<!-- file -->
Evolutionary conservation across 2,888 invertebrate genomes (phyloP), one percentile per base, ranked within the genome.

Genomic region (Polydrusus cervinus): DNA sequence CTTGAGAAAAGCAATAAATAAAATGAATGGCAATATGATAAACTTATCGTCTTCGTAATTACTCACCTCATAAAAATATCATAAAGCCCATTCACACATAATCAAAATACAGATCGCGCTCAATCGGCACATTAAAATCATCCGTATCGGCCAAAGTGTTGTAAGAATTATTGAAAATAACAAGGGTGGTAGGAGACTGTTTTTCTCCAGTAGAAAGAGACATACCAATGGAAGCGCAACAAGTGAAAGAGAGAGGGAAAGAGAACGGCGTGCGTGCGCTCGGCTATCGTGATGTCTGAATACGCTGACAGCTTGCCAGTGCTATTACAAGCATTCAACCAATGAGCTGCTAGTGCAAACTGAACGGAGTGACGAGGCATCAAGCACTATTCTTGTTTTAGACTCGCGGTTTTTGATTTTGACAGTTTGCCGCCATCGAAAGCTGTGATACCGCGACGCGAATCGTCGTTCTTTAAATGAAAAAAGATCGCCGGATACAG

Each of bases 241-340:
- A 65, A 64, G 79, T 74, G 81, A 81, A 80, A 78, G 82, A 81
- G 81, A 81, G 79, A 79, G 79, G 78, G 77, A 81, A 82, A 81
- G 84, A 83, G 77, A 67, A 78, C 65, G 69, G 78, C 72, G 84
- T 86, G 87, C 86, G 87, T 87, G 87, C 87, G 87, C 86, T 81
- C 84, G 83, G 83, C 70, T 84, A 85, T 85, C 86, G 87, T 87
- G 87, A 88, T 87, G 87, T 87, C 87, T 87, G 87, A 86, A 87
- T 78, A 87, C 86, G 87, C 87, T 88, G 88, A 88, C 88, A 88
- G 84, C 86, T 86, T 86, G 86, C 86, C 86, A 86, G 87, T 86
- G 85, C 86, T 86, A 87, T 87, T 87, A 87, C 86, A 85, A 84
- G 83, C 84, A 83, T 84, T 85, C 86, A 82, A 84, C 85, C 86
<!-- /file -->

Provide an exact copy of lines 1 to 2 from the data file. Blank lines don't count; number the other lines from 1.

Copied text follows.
Evolutionary conservation across 2,888 invertebrate genomes (phyloP), one percentile per base, ranked within the genome.

Genomic region (Polydrusus cervinus): DNA sequence CTTGAGAAAAGCAATAAATAAAATGAATGGCAATATGATAAACTTATCGTCTTCGTAATTACTCACCTCATAAAAATATCATAAAGCCCATTCACACATAATCAAAATACAGATCGCGCTCAATCGGCACATTAAAATCATCCGTATCGGCCAAAGTGTTGTAAGAATTATTGAAAATAACAAGGGTGGTAGGAGACTGTTTTTCTCCAGTAGAAAGAGACATACCAATGGAAGCGCAACAAGTGAAAGAGAGAGGGAAAGAGAACGGCGTGCGTGCGCTCGGCTATCGTGATGTCTGAATACGCTGACAGCTTGCCAGTGCTATTACAAGCATTCAACCAATGAGCTGCTAGTGCAAACTGAACGGAGTGACGAGGCATCAAGCACTATTCTTGTTTTAGACTCGCGGTTTTTGATTTTGACAGTTTGCCGCCATCGAAAGCTGTGATACCGCGACGCGAATCGTCGTTCTTTAAATGAAAAAAGATCGCCGGATACAG